34
   

The Case For Biden

 
 
snood
 
  6  
Reply Tue 22 Sep, 2015 08:23 pm
@ehBeth,
It really is priceless. Like arguing with a bulkhead. I gave him a NYT chart and he dismisses it as NYT propaganda. I can find a WSJ chart that supports my argument that Democrats are better for the economy, but he would dismiss that on some other grounds. True entrenched ignorance - contempt prior to, and in spite of, investigation. I mean, get this - he still defends trickle down economics. I bet he still thinks Saddam had wmd.
0 Replies
 
McGentrix
 
  1  
Reply Tue 22 Sep, 2015 08:58 pm
@snood,
Timing is everything: Why the economy has grown faster under Democratic presidents

Quote:
new research suggests it has more to do with luck.
snood
 
  4  
Reply Tue 22 Sep, 2015 09:06 pm
@McGentrix,
McGentrix wrote:

Timing is everything: Why the economy has grown faster under Democratic presidents

Quote:
new research suggests it has more to do with luck.



Yeah, bet if the economy tanked in the last 6.5 years, you'd have found a way to blame it on Obama, though. Just can't give him any credit for anything can you, you koolaid heart pumping jaggoffs?
RABEL222
 
  1  
Reply Tue 22 Sep, 2015 10:05 pm
@snood,
If I were a registered republican I would vote for him in the primary. If he is the candidate the democrats would win the senate for sure and maybe even the house.
0 Replies
 
McGentrix
 
  2  
Reply Tue 22 Sep, 2015 10:07 pm
@snood,
I just blame Obama for his excessive use of executive orders, his continuation of 90% of the Bush policies he said he would over turn, Obamacare, and the fact that the recovery hasn't been as robust as it could have been.

What happens, you see, is that a Democrat gets into office and ruins the economy. Doesn't look like at first, but that is because the economy is like a giant oil tanker. Nothing happens very fast. So, people see the economy going to hell and elect a Republican to fix it. Over the course of their term, the Republican fixes all of the **** ups by the previous admin and just as the economy makes the turn, their term is over. So, a Democrat gets voted in and as a result of the slow moving economy, the Democrat looks like a golden boy for fixing the economy only to spend their term jerking it around until a Republican has to come back and fix it. It's a vicious circle. You can't see that because you don't believe it. C'est la vie.
Frank Apisa
 
  3  
Reply Wed 23 Sep, 2015 03:05 am
@McGentrix,
McGentrix wrote:

Timing is everything: Why the economy has grown faster under Democratic presidents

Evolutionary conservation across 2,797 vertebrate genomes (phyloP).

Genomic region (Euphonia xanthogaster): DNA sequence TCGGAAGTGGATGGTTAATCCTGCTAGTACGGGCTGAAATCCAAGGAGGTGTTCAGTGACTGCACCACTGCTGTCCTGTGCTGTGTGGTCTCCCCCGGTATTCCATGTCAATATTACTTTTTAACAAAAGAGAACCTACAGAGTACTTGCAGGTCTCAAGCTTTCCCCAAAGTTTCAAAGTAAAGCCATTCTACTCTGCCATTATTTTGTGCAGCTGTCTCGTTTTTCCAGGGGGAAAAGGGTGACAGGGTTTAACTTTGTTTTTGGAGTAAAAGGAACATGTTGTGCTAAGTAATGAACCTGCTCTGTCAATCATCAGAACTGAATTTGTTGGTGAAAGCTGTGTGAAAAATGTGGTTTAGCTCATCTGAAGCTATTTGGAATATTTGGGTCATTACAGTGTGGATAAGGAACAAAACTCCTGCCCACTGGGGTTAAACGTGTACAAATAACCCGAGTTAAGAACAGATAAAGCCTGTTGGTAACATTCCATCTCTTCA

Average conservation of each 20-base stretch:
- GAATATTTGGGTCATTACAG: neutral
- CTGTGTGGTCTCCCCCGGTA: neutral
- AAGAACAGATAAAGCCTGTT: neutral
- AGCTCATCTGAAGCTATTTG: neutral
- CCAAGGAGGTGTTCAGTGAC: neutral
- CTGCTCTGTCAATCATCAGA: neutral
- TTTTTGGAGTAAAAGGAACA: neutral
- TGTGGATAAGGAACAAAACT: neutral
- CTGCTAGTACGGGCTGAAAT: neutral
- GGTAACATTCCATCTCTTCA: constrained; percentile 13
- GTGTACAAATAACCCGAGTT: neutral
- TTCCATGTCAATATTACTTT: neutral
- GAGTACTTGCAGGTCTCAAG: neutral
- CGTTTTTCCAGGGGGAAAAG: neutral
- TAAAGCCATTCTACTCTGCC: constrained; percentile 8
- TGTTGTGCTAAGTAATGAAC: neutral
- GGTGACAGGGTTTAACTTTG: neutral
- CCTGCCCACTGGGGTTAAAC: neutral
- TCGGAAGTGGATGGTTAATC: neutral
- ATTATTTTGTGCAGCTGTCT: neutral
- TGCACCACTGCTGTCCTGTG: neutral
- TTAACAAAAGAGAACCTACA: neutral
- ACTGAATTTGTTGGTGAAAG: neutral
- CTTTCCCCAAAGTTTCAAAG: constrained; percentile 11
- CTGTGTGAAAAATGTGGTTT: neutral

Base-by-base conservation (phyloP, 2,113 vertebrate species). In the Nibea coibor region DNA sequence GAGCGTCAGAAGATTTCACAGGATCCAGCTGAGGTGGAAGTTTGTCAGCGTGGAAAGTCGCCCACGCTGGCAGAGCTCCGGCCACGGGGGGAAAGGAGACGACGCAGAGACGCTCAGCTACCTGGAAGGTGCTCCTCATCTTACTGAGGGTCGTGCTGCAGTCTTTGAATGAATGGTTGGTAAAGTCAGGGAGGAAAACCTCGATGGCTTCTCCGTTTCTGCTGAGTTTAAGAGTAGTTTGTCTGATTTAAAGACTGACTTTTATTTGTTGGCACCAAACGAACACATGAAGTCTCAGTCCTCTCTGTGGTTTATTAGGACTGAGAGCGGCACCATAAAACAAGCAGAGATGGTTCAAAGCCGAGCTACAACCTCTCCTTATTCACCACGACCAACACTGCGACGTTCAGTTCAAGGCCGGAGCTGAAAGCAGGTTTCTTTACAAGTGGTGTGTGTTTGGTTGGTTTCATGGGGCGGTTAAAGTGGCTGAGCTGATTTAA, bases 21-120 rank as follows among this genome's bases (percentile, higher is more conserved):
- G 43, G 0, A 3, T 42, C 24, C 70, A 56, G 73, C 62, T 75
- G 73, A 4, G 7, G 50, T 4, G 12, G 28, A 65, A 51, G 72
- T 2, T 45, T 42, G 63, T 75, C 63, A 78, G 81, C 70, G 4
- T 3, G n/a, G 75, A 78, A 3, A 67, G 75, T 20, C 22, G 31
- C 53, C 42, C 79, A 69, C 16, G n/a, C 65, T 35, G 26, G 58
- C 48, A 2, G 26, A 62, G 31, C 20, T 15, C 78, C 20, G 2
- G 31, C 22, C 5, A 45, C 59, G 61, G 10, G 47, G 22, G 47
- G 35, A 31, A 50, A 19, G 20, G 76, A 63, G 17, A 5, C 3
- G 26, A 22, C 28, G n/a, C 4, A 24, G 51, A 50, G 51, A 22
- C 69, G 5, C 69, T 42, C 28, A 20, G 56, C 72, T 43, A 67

Quote:
new research suggests it has more to do with luck.



Yeah.

In golf...there are some people who are just luckier than others.

Almost always the luckiest are the people who practice the most...and the more they practice...the luckier they get.


revelette2
 
  2  
Reply Wed 23 Sep, 2015 06:28 am
I know I seem overly fond of fivethirtyeight, because I am I guess, but there is another article which is very good, imo.

Quote:
Will Joe run? It’s the biggest unanswered question hanging over the Democratic primary. The vice president is making some of the traditional campaign stops (late night talk shows, parades and speeches), but he sometimes sounds like a man who’d rather sit this one out.

How would a Biden run affect the race? Being a hypothetical candidate is easier than being a real candidate — just ask Fred Thompson — so the early polls that include Biden can’t tell us much. But they still hold a couple of clues: Even as a hypothetical candidate, Biden is eating into Hillary Clinton’s support, and black voters, in particular, appear open to him.

Four national polls released this month (ABC News/Washington Post, CBS News/New York Times, YouGov and CNN/ORC) asked Democratic voters who they’d vote for with Biden in the race and without him. Clinton led Bernie Sanders by an average of 44 percent to 26 percent with Biden in the race. Clinton’s 19-percentage-point edge in those polls equals her lead in the Huffington Post/Pollster aggregate. Without Biden, Clinton’s lead on Sanders jumps to 28 percentage points, 57 percent to 29 percent.

In other words, almost all of Biden’s support is coming from people who, without Biden in the race, would support Clinton. So if Biden decides not to run, Clinton’s standing could snap back to where it was earlier this year.